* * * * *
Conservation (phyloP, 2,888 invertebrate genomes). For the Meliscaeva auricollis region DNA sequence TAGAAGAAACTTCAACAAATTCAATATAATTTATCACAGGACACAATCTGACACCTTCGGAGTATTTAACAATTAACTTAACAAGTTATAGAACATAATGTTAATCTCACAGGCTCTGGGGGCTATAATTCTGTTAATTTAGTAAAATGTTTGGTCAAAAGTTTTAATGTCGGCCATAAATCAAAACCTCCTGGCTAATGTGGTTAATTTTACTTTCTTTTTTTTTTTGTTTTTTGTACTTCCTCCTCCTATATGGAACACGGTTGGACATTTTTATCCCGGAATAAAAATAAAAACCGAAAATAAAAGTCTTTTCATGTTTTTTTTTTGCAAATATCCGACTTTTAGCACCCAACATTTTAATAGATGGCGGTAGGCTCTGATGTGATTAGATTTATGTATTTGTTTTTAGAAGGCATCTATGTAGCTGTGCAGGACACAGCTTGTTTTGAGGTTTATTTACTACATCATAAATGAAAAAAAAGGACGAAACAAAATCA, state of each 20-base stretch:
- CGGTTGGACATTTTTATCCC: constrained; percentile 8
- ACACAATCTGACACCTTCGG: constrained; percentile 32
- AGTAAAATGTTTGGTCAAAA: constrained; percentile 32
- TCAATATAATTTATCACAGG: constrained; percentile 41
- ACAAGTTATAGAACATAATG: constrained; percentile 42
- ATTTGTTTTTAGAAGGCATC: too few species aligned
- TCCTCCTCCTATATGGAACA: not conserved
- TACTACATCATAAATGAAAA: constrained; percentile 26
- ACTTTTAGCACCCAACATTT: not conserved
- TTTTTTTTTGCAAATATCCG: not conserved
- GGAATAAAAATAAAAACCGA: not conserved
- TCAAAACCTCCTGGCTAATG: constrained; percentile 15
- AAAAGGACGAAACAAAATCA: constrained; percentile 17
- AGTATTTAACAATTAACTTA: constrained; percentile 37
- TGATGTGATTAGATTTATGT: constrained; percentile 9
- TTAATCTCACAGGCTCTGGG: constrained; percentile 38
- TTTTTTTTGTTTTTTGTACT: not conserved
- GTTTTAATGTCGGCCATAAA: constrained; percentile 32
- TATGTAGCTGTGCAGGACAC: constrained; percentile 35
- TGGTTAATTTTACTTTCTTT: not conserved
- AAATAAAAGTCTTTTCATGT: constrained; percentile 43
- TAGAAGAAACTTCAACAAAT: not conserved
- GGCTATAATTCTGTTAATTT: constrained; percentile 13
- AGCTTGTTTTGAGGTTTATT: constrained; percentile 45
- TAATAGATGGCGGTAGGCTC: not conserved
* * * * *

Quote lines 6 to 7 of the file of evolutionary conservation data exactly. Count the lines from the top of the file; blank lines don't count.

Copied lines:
- ACAAGTTATAGAACATAATG: constrained; percentile 42
- ATTTGTTTTTAGAAGGCATC: too few species aligned